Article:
The only issues in his performance seem to be rust-based. He committed four turnovers, but two of them were simply him trying to do things he'd done before his injury but not quite able to execute them just yet and a third was a miscommunication with Luol Deng. He was only 5/12 from the floor, but he was 5/6 at the rim. He seems to be rusty when it comes to his trademark floater in particular, and his only jumpers were both heavily contested. He also seemed out of sync with his teammates on a couple of occasions, but that's what happens when you've got less than a week's worth of practices under your belt.
In short, there's virtually no reason not to be optimistic about Rose's prospects after last night, as long as you remember the implied caveat listed above.
That floater is something you kind of have to re-learn based on footwork and timing. So that may take a bit. The next step for Rose needs to be to show off his allegedly improved jumper. He needs to get into his rhythm. Part of that will come after getting over the jitters of the first game. Rose played mostly off the ball for the first handful of possessions, and it was a smart approach. He was able to work his way into the game and take advantage of some breakaways to get his legs under him. Now he needs to expand on it going forward.
Bulls blog Blog a Bull agreed with me on what was probably the most revealing highlight of Rose's night.
Drawing conclusions from preseason action is usually a dangerous game, but it was comforting to see Rose look fully back, at least physically. He moved well and showed off a few patented speed bursts in getting to the hoop. His first bucket came when he rebounded his own miss and finished over three Pacers defenders. His best play of the night came in the second quarter when he took the ball into the teeth of the Indiana defense in transition and finished with contract to draw the and-one:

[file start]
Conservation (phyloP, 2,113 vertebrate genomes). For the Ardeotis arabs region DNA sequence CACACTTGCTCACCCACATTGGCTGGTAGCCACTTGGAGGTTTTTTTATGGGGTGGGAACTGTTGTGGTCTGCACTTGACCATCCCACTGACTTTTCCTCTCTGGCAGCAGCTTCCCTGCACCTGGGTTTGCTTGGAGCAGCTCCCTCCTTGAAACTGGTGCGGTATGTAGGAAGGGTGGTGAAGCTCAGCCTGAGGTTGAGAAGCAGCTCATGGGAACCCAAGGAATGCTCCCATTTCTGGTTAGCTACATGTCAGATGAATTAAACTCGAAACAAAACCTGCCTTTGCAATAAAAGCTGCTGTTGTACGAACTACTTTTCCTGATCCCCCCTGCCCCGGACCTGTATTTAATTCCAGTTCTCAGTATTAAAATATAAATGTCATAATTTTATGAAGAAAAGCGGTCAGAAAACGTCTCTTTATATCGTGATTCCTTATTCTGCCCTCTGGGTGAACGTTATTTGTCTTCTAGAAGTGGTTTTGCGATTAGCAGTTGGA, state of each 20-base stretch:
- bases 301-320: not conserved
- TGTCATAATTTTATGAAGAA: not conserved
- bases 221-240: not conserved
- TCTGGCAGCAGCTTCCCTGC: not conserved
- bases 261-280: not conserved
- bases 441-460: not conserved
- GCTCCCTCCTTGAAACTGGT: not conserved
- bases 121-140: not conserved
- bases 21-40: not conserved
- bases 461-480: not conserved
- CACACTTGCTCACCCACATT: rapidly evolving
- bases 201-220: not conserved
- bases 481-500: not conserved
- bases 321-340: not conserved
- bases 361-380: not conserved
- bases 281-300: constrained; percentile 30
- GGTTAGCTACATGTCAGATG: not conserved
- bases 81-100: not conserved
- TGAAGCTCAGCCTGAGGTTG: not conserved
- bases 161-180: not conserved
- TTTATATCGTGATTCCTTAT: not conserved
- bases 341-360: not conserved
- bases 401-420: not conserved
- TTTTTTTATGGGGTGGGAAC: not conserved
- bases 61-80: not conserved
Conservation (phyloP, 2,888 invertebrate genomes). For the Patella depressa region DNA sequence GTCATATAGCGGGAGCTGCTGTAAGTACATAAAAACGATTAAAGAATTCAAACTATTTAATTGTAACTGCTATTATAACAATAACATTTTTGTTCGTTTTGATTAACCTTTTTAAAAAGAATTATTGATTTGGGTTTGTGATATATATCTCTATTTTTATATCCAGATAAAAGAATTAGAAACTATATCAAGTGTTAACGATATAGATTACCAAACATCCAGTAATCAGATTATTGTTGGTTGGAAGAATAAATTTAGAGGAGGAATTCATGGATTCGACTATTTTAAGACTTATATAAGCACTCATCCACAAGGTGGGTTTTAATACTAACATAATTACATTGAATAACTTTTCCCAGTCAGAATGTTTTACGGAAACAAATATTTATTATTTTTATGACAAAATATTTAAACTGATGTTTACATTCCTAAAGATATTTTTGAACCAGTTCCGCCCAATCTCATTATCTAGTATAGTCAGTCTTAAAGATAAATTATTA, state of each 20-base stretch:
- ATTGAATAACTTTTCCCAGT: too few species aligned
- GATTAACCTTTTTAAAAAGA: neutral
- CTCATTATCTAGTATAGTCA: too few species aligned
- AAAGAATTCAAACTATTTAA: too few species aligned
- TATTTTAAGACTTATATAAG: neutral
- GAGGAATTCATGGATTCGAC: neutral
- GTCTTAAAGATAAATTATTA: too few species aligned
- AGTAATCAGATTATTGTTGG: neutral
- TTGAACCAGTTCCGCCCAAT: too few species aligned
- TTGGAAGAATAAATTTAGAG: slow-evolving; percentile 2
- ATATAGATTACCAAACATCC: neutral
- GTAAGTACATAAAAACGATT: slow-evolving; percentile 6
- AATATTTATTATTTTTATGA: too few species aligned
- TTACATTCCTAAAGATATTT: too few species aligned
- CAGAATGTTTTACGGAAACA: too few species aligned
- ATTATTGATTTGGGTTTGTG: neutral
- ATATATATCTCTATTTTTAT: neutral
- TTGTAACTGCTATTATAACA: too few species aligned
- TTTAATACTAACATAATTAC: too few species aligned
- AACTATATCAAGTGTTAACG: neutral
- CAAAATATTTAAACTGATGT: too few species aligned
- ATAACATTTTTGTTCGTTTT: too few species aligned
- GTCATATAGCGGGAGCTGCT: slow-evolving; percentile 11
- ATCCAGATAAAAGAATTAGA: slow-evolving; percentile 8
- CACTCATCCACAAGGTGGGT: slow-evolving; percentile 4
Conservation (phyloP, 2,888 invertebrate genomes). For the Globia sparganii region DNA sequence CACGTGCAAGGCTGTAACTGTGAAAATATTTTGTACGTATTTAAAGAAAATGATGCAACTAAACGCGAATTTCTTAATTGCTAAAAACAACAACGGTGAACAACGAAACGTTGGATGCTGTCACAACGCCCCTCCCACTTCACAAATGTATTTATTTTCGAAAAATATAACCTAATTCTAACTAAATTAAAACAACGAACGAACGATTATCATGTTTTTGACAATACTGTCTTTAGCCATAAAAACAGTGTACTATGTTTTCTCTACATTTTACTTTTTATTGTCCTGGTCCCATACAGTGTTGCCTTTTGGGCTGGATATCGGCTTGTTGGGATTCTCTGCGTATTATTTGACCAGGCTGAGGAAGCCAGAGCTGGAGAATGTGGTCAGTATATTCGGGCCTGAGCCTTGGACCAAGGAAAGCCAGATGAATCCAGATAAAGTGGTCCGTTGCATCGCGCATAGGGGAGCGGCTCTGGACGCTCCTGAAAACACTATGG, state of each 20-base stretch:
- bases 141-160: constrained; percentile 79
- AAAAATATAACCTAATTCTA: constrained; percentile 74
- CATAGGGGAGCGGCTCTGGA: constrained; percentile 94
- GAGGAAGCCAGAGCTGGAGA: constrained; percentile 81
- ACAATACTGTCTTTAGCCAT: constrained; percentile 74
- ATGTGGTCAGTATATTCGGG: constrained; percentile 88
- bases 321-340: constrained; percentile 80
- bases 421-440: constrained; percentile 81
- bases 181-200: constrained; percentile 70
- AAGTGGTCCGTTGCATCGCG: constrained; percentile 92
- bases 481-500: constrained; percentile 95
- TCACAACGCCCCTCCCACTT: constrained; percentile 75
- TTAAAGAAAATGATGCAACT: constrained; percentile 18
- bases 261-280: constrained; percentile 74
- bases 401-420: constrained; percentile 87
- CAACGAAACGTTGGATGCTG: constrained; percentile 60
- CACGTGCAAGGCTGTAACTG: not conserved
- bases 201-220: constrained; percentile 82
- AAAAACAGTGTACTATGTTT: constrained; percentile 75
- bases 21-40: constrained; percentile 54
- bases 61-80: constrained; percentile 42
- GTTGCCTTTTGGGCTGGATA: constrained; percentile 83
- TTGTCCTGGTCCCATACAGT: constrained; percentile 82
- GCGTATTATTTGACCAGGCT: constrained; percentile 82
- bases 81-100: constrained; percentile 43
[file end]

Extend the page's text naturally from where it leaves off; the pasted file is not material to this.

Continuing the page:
And Thibodeau was pretty glowing about getting his point guard back. And this is a guy who typically "glows" like a brick. Covered in soot. Under a coat. In a well.
"You see how he makes the game easier for everybody and the speed at which he plays," Thibodeau said. "Overall, I thought he played very, very well — the speed, the quickness, the power. That's what makes him so special and unique. There's no one like him."
Rose played 7:02 in the first quarter, 8:31 in the second and 4:53 in the third before lounging on the baseline with ice bags on both knees. He also could be seen stretching while sitting out in the first half, a nod to his new commitment to that discipline.
"I had no doubt; he worked really hard," Luol Deng said. "I'm happy for him to get his confidence built up. He went through a lot."
Later, Rose joked about Thibodeau robbing him of three minutes of playing time in the third quarter.
"That's when I knew we were good," Thibodeau said with a smirk. "Things are back to normal."
They were also normal when Rose took a hard foul from Roy Hibbert and bounced right back up.
"That's the way I've been playing in practice, just attacking," Rose said. "I'm not slowing down. I don't care who is in the hole. If they're going to foul me hard, I'm just going to get up and keep going hard at them."
That's all he can do. It's early. There's a long season to come. But one thing is undeniable. Even if he's not 100 percent, Derrick Rose is back.